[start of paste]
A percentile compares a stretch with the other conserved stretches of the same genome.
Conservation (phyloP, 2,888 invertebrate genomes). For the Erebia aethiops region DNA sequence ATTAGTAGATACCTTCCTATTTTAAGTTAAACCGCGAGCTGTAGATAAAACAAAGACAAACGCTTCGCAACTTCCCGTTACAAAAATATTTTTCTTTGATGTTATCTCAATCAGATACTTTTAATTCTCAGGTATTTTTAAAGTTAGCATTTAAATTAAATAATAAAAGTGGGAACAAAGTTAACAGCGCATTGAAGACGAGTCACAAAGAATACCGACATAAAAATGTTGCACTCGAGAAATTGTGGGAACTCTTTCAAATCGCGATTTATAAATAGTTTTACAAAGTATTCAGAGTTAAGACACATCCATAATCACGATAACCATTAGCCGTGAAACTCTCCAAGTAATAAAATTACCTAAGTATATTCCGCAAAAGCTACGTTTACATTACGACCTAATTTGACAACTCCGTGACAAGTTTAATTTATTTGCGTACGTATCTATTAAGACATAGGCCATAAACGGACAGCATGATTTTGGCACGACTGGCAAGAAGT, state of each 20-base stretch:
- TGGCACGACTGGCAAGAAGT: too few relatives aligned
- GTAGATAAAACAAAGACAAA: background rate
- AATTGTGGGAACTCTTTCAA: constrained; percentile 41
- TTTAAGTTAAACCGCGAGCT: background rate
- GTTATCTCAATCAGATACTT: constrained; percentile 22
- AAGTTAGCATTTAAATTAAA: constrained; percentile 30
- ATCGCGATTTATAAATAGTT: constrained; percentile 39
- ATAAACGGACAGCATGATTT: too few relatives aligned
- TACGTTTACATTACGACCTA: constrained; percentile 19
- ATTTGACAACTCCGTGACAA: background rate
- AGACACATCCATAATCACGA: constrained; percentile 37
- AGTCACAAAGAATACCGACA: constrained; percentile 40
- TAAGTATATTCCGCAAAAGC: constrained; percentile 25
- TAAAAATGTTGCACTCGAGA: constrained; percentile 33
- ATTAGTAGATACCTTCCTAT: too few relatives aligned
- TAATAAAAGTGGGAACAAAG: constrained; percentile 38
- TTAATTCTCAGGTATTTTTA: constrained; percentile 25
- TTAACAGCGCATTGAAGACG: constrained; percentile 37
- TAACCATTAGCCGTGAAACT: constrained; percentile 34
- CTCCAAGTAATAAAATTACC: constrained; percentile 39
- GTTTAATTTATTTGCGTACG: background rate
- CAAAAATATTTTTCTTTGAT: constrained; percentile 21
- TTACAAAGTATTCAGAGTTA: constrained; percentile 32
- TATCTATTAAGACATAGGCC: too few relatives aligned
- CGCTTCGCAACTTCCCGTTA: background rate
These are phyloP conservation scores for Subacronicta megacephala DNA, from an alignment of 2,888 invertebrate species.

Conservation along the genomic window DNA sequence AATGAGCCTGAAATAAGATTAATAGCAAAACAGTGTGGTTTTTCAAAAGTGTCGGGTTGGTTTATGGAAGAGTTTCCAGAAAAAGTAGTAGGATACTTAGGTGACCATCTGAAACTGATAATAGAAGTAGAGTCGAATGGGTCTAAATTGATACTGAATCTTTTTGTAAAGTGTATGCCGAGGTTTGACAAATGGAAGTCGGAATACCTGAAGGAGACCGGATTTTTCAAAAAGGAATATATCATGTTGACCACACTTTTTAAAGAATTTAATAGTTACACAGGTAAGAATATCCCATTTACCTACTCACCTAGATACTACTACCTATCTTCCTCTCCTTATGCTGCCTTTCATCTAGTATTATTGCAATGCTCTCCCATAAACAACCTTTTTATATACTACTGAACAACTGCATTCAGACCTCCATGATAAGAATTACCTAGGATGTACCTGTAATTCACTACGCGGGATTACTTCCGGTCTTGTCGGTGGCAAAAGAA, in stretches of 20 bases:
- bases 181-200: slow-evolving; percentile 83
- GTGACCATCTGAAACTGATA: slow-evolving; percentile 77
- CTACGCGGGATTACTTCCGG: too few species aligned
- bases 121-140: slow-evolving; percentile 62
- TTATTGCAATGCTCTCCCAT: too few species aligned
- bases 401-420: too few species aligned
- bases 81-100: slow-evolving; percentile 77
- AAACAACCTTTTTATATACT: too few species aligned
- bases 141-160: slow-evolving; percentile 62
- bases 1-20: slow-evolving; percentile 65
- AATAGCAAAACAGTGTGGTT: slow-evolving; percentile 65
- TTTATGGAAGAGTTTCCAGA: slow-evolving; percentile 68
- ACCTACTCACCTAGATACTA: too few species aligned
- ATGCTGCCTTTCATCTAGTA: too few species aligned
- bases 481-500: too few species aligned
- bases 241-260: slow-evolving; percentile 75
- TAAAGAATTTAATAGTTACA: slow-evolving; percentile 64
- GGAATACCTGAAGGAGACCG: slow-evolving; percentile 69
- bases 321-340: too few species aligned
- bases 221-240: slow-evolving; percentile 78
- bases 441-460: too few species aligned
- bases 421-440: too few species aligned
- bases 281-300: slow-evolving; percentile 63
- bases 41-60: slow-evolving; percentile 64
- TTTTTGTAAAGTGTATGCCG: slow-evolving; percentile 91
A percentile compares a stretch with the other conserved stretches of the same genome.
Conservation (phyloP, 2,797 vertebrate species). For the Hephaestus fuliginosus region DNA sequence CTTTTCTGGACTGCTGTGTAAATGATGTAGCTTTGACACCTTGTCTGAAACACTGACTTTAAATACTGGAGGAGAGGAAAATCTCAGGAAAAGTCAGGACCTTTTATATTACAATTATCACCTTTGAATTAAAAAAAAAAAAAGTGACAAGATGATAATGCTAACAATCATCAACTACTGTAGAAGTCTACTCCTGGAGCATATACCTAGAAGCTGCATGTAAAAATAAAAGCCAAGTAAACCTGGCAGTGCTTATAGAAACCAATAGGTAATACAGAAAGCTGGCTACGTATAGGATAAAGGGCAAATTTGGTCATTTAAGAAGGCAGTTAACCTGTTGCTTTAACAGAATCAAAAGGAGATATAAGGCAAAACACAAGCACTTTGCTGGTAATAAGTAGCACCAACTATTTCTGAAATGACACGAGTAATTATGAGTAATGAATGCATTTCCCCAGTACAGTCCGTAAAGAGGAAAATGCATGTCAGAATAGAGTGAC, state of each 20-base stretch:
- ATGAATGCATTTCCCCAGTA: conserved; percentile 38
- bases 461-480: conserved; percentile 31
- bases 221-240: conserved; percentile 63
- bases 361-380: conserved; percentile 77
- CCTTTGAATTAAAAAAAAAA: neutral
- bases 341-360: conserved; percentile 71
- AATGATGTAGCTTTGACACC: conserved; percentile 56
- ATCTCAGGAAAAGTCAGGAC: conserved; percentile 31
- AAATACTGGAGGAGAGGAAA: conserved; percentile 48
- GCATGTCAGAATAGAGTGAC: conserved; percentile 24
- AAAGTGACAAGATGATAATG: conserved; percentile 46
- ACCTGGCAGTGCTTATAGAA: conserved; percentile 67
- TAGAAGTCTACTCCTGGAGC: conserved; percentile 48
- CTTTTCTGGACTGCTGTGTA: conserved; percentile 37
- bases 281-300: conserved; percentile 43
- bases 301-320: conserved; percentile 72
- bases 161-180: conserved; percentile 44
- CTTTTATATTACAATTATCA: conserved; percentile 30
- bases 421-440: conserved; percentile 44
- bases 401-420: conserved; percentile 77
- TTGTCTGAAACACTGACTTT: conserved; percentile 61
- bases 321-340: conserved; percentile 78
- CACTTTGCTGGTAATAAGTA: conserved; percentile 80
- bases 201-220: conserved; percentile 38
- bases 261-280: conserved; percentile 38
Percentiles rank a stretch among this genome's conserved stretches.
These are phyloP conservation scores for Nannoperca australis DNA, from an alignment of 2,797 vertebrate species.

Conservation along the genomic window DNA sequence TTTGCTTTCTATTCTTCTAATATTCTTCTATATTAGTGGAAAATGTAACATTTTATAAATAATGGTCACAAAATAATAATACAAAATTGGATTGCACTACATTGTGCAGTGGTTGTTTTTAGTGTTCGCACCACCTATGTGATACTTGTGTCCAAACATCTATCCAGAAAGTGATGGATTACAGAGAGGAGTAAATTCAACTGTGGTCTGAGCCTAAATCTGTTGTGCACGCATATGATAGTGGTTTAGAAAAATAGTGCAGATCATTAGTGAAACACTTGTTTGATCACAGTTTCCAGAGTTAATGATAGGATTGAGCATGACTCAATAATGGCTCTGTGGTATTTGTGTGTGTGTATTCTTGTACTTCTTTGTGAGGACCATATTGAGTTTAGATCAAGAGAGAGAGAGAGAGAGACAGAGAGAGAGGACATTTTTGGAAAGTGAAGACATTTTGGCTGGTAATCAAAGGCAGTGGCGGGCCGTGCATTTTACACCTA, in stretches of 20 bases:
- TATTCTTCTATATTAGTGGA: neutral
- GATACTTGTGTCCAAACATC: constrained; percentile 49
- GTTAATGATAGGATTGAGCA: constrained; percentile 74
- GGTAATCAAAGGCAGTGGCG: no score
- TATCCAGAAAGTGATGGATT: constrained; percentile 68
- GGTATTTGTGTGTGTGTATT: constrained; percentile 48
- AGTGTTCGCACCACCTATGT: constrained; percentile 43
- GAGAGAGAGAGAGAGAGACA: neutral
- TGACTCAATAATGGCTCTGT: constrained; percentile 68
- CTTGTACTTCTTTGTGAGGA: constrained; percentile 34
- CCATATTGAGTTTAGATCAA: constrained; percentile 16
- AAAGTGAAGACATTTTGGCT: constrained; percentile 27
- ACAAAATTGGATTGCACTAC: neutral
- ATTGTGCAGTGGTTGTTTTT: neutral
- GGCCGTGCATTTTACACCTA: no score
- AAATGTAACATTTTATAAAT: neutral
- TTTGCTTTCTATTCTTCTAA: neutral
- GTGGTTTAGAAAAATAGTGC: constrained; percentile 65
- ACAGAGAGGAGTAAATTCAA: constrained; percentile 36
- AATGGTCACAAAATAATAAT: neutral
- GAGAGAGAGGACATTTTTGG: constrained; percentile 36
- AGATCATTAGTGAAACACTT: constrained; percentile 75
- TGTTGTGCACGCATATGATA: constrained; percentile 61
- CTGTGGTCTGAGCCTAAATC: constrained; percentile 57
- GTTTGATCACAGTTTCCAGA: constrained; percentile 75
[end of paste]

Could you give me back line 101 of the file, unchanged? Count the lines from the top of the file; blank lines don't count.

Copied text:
- TTTGCTTTCTATTCTTCTAA: neutral